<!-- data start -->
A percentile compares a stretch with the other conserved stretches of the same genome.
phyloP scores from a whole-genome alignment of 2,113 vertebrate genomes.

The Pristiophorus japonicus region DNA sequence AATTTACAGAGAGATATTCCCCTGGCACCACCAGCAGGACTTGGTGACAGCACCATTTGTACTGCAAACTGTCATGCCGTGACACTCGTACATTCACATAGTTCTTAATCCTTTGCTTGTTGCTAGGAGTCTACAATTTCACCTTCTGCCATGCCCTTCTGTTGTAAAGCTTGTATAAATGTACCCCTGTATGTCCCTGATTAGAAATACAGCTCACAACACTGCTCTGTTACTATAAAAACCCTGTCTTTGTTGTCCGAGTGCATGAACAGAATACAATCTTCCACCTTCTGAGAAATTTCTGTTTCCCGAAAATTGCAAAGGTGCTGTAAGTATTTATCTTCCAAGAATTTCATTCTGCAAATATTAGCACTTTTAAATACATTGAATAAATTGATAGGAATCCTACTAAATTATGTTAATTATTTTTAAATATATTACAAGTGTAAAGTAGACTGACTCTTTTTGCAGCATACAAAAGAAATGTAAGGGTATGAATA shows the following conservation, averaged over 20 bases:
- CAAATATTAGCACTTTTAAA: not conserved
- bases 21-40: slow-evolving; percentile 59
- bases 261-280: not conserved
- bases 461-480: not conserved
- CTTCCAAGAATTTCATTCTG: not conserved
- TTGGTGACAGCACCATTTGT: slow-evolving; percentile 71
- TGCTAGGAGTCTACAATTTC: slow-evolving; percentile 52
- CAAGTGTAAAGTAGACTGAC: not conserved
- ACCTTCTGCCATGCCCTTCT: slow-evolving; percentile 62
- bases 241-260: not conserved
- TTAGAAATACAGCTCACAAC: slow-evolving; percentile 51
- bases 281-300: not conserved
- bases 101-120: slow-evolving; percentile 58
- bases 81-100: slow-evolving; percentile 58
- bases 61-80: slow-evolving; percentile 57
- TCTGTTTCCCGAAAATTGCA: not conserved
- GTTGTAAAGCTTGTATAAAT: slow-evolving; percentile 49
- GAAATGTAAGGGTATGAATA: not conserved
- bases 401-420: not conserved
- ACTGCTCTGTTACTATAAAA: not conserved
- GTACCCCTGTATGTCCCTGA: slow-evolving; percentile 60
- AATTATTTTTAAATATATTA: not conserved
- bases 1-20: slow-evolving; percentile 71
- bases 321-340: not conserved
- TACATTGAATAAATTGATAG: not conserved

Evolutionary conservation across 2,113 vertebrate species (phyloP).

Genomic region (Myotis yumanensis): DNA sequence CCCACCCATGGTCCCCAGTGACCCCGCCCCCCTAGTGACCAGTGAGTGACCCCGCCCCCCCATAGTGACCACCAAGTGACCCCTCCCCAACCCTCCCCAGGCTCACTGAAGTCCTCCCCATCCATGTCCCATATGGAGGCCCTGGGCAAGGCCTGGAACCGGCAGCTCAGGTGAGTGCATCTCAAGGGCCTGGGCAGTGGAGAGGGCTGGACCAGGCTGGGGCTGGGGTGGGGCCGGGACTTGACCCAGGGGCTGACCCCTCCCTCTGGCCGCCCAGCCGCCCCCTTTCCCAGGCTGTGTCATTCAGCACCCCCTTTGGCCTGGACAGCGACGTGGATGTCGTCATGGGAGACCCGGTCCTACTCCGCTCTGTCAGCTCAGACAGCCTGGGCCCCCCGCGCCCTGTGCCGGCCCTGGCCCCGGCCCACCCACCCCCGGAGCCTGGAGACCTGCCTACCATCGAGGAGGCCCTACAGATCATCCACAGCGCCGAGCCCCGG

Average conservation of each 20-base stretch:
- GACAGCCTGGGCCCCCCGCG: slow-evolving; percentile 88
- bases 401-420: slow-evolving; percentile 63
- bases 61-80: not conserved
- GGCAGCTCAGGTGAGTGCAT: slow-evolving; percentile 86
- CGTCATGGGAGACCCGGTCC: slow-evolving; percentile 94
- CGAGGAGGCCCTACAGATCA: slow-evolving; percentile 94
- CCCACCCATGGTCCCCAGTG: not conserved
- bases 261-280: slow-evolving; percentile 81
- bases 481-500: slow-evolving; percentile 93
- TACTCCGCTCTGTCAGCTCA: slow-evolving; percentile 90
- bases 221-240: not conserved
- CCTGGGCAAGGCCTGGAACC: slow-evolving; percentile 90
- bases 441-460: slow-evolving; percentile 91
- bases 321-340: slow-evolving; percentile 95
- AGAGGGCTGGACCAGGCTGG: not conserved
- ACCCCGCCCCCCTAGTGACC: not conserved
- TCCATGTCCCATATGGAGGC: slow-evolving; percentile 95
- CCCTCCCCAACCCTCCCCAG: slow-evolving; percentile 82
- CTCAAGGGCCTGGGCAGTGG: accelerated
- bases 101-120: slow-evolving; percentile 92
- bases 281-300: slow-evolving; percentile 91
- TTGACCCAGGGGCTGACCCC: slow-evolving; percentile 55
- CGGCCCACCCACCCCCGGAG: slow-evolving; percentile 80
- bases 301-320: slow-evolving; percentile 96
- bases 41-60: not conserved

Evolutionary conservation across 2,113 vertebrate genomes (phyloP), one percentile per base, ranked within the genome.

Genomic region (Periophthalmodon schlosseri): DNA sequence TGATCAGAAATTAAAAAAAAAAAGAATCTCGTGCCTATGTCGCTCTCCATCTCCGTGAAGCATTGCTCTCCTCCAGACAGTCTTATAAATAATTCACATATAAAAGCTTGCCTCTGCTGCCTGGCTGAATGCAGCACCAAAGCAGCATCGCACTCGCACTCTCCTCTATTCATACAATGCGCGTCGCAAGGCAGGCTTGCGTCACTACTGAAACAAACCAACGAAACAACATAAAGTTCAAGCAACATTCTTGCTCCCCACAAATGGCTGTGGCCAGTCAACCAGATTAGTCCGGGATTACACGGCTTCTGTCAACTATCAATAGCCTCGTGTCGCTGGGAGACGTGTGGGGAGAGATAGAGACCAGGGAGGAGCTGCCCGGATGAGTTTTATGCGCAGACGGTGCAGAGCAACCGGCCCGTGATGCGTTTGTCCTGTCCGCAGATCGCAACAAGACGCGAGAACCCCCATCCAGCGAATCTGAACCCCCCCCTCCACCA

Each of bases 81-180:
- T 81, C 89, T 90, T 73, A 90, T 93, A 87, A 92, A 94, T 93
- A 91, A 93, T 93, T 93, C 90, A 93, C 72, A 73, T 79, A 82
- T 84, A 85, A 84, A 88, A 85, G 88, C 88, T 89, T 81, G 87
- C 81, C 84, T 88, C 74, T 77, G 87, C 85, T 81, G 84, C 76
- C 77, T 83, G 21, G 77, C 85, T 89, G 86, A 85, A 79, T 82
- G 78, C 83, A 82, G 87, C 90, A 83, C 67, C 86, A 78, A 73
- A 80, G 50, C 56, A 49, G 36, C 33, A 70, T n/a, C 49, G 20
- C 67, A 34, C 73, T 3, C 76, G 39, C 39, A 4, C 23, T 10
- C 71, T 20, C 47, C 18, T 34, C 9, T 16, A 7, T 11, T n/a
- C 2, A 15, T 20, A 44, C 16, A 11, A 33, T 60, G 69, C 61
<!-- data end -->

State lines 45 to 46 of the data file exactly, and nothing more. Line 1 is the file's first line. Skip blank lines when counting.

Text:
- bases 321-340: slow-evolving; percentile 95
- AGAGGGCTGGACCAGGCTGG: not conserved